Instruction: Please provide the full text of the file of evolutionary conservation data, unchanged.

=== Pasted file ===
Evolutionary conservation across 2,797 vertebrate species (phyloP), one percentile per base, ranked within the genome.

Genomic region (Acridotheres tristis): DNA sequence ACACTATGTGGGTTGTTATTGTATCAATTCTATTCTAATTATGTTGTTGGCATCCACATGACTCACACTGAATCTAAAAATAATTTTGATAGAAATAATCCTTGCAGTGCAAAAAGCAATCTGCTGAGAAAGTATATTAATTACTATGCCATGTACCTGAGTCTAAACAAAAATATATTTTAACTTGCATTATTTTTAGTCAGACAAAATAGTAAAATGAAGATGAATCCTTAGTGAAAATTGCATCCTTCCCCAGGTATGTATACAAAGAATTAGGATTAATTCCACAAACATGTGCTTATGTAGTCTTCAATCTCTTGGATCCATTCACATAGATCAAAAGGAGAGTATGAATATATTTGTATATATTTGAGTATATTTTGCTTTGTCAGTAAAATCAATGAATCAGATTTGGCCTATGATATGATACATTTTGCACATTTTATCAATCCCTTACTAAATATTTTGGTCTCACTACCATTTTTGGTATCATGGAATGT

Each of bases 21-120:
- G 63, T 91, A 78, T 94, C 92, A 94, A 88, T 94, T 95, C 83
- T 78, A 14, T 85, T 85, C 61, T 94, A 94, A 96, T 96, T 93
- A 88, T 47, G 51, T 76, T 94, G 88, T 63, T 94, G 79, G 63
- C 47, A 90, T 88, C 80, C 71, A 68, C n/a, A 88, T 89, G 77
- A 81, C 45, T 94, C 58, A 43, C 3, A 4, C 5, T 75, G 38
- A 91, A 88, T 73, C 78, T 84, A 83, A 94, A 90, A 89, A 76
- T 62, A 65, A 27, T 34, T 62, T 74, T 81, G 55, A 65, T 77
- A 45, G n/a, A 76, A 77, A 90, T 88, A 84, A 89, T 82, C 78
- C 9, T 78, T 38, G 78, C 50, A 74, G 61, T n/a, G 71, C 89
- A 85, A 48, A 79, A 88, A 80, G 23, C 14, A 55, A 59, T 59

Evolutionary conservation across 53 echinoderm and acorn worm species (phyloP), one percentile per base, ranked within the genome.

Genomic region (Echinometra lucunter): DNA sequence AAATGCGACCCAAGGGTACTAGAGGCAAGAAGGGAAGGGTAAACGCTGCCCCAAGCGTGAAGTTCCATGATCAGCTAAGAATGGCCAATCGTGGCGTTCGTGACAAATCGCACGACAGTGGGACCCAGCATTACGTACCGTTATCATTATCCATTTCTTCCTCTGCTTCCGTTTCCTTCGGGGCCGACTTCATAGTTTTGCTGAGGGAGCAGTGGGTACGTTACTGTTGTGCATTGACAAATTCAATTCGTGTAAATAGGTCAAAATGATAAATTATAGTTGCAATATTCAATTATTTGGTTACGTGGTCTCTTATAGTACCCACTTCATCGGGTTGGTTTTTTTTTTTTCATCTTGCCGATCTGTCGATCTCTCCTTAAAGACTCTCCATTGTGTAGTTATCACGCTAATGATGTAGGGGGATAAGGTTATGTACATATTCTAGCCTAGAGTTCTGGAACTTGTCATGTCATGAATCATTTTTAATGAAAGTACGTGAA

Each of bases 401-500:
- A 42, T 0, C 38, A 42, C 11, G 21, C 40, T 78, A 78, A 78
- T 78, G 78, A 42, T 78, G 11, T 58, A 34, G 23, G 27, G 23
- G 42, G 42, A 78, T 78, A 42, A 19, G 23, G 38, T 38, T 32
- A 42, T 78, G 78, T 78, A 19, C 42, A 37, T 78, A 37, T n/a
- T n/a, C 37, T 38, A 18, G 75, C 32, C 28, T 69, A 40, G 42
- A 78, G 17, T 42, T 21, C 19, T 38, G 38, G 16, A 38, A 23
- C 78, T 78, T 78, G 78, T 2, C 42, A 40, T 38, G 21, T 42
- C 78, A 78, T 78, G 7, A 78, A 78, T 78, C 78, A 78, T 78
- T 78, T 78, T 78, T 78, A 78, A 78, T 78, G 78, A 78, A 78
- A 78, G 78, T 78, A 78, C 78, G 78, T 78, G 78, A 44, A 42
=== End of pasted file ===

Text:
Evolutionary conservation across 2,797 vertebrate species (phyloP), one percentile per base, ranked within the genome.

Genomic region (Acridotheres tristis): DNA sequence ACACTATGTGGGTTGTTATTGTATCAATTCTATTCTAATTATGTTGTTGGCATCCACATGACTCACACTGAATCTAAAAATAATTTTGATAGAAATAATCCTTGCAGTGCAAAAAGCAATCTGCTGAGAAAGTATATTAATTACTATGCCATGTACCTGAGTCTAAACAAAAATATATTTTAACTTGCATTATTTTTAGTCAGACAAAATAGTAAAATGAAGATGAATCCTTAGTGAAAATTGCATCCTTCCCCAGGTATGTATACAAAGAATTAGGATTAATTCCACAAACATGTGCTTATGTAGTCTTCAATCTCTTGGATCCATTCACATAGATCAAAAGGAGAGTATGAATATATTTGTATATATTTGAGTATATTTTGCTTTGTCAGTAAAATCAATGAATCAGATTTGGCCTATGATATGATACATTTTGCACATTTTATCAATCCCTTACTAAATATTTTGGTCTCACTACCATTTTTGGTATCATGGAATGT

Each of bases 21-120:
- G 63, T 91, A 78, T 94, C 92, A 94, A 88, T 94, T 95, C 83
- T 78, A 14, T 85, T 85, C 61, T 94, A 94, A 96, T 96, T 93
- A 88, T 47, G 51, T 76, T 94, G 88, T 63, T 94, G 79, G 63
- C 47, A 90, T 88, C 80, C 71, A 68, C n/a, A 88, T 89, G 77
- A 81, C 45, T 94, C 58, A 43, C 3, A 4, C 5, T 75, G 38
- A 91, A 88, T 73, C 78, T 84, A 83, A 94, A 90, A 89, A 76
- T 62, A 65, A 27, T 34, T 62, T 74, T 81, G 55, A 65, T 77
- A 45, G n/a, A 76, A 77, A 90, T 88, A 84, A 89, T 82, C 78
- C 9, T 78, T 38, G 78, C 50, A 74, G 61, T n/a, G 71, C 89
- A 85, A 48, A 79, A 88, A 80, G 23, C 14, A 55, A 59, T 59

Evolutionary conservation across 53 echinoderm and acorn worm species (phyloP), one percentile per base, ranked within the genome.

Genomic region (Echinometra lucunter): DNA sequence AAATGCGACCCAAGGGTACTAGAGGCAAGAAGGGAAGGGTAAACGCTGCCCCAAGCGTGAAGTTCCATGATCAGCTAAGAATGGCCAATCGTGGCGTTCGTGACAAATCGCACGACAGTGGGACCCAGCATTACGTACCGTTATCATTATCCATTTCTTCCTCTGCTTCCGTTTCCTTCGGGGCCGACTTCATAGTTTTGCTGAGGGAGCAGTGGGTACGTTACTGTTGTGCATTGACAAATTCAATTCGTGTAAATAGGTCAAAATGATAAATTATAGTTGCAATATTCAATTATTTGGTTACGTGGTCTCTTATAGTACCCACTTCATCGGGTTGGTTTTTTTTTTTTCATCTTGCCGATCTGTCGATCTCTCCTTAAAGACTCTCCATTGTGTAGTTATCACGCTAATGATGTAGGGGGATAAGGTTATGTACATATTCTAGCCTAGAGTTCTGGAACTTGTCATGTCATGAATCATTTTTAATGAAAGTACGTGAA

Each of bases 401-500:
- A 42, T 0, C 38, A 42, C 11, G 21, C 40, T 78, A 78, A 78
- T 78, G 78, A 42, T 78, G 11, T 58, A 34, G 23, G 27, G 23
- G 42, G 42, A 78, T 78, A 42, A 19, G 23, G 38, T 38, T 32
- A 42, T 78, G 78, T 78, A 19, C 42, A 37, T 78, A 37, T n/a
- T n/a, C 37, T 38, A 18, G 75, C 32, C 28, T 69, A 40, G 42
- A 78, G 17, T 42, T 21, C 19, T 38, G 38, G 16, A 38, A 23
- C 78, T 78, T 78, G 78, T 2, C 42, A 40, T 38, G 21, T 42
- C 78, A 78, T 78, G 7, A 78, A 78, T 78, C 78, A 78, T 78
- T 78, T 78, T 78, T 78, A 78, A 78, T 78, G 78, A 78, A 78
- A 78, G 78, T 78, A 78, C 78, G 78, T 78, G 78, A 44, A 42